After two weeks staying in the little town of Naousa on the Greek island of Paros, it was time to go home. Actually departure time was sooner than I expected as I discovered that there were no morning ferries to the island of Santorini where I had a flight booked in the afternoon. So I had to leave a day early and do some telephone accommodation searching. The wonderful island of Paros is more remote than it looks on the map but that, maybe, is part of its charm.
I was determined not to let this early departure spoil my holiday so I looked at the twenty four hours in Santorini as a new adventure and boarded the ferry for the three and a half hour voyage through The Cyclades archipelago as an enjoyable part of the expedition.
On board, I found a seat with a view and watched as we sailed away from Paros keeping our distance from the infamous Portes Islets where the ferry Express Samina sunk ten years ago with the loss of 82 lives. The captain is still in prison charged with manslaughter and negligence after the ship crashed into these distinctive rocks just outside Pirakia harbour whilst the crew were watching a football match on television.
The ship still lies at the bottom of the sea but I am told that lessons have been learnt and no ferries are now allowed to go anywhere near these rocks and, for certain, none of the crew were going to be watching the World Cup matches on board.
My voyage was uneventful and enjoyable as we chugged slowly through the Aegean in the heat of a very sunny Greek afternoon.
Santorini is the most southerly of the Cycladic islands and the only one to have an international airport. It is also a pretty spectacular place with its very own volcano which is still active even if it has been dormant since the 1950s when it last erupted. The island however shows all the signs of volcanic activity with its black sandy beaches and dark volcanic rock formations aping the movement of those dramatic lava flows of earlier times.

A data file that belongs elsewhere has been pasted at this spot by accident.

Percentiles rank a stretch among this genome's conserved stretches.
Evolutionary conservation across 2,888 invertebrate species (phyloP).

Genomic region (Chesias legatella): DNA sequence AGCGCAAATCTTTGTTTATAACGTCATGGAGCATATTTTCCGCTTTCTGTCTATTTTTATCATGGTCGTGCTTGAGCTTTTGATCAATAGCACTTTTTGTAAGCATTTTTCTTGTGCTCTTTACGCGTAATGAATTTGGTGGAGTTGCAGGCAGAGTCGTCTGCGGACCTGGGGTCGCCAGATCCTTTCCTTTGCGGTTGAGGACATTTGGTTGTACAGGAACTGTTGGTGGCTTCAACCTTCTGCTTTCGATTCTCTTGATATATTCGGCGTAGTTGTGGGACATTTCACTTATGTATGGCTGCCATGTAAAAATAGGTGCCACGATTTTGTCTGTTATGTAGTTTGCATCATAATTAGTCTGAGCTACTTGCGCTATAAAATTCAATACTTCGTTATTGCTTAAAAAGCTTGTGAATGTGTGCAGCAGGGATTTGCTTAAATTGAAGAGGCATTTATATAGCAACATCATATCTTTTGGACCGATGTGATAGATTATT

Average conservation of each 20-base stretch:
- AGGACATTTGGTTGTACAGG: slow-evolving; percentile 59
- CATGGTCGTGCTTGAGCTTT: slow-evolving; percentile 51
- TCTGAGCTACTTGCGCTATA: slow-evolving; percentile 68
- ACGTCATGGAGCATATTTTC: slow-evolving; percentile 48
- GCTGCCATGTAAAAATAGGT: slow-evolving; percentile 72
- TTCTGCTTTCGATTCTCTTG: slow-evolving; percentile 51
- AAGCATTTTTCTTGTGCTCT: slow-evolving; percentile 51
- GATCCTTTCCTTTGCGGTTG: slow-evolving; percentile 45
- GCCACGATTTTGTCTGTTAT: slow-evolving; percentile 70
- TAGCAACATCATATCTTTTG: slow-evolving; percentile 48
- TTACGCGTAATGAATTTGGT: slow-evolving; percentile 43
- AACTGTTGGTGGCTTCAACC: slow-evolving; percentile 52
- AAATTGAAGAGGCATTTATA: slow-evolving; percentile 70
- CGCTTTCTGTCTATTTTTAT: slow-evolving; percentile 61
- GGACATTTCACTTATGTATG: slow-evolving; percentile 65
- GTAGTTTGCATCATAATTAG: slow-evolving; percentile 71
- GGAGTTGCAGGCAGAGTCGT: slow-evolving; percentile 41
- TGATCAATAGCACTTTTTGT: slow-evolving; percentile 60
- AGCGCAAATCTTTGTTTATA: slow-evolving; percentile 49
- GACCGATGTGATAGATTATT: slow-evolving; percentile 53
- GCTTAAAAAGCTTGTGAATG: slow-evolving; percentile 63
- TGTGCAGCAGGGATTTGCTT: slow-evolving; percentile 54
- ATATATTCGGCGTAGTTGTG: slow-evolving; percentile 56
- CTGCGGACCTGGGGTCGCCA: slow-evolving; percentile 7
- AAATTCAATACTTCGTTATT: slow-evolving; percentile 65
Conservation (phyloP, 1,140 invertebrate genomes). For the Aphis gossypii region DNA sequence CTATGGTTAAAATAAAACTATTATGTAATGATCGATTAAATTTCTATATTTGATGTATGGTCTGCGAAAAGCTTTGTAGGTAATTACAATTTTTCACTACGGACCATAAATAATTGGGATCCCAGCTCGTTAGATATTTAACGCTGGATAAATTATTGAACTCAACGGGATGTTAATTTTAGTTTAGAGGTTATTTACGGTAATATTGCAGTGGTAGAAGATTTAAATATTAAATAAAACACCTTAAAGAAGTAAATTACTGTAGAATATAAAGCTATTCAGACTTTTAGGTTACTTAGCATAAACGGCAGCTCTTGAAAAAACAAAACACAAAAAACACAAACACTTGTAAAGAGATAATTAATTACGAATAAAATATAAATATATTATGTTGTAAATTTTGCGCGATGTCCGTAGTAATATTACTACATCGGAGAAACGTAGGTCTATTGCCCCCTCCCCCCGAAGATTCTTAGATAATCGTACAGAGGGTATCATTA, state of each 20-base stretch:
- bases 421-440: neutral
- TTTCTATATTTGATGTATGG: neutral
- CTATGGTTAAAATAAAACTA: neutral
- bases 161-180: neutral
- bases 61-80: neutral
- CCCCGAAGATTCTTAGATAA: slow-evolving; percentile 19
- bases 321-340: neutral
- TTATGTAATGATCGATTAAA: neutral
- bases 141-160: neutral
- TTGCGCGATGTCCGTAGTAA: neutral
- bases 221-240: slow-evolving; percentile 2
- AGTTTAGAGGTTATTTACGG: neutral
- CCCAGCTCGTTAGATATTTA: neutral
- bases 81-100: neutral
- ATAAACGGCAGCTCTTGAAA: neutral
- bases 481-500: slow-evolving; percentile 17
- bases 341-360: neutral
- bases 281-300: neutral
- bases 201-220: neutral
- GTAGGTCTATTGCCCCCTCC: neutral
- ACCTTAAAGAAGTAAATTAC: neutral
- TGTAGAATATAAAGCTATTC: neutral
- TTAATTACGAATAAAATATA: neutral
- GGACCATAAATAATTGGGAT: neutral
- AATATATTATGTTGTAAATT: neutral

In fact the Santorini volcanic eruption that occurred some time around 1500 BC was the second largest since the evolution of man. It transformed the geography of the Aegean Sea and may well have put an end to the Minoan empire when its huge tsunamis devastated islands throughout the area. It also made Santorini towns the most alarmingly perched centres of civilisation that I have ever visited. Many of the buildings quite literally sit on the cliff edges defying the fates to topple them over into the sea.
Ferry disasters and volcanic eruptions were on my mind when I arrived in this extraordinary place which also saw a devastating earthquake in 1956 which destroyed most of the capital, Fira, where I had a room for the night.
The streets are lined with everything you could possibly want if your interests centre round souvenirs or t-shirts and the clubs only really get going between 1.00 and 6.00 am. I wasn’t sure that I was going to succeed in enjoying this place.
I was booked into the San Giorgio Hotel which was hidden away down a side street but which I discovered was only a couple of minutes walk from the heart of the town. I was prepared to have a quiet time in advance of my flight home to England so I was happy to check into my room with its balcony over-looking some residential houses and what sounded like a music school where some very industrious students were playing Bach violin sonatas whilst an old lady was hanging out a long line of men’s clothes on her balcony’s washing line. Sitting there in the evening sunlight and listening to the music of Bach, I decided that this was going to be fun.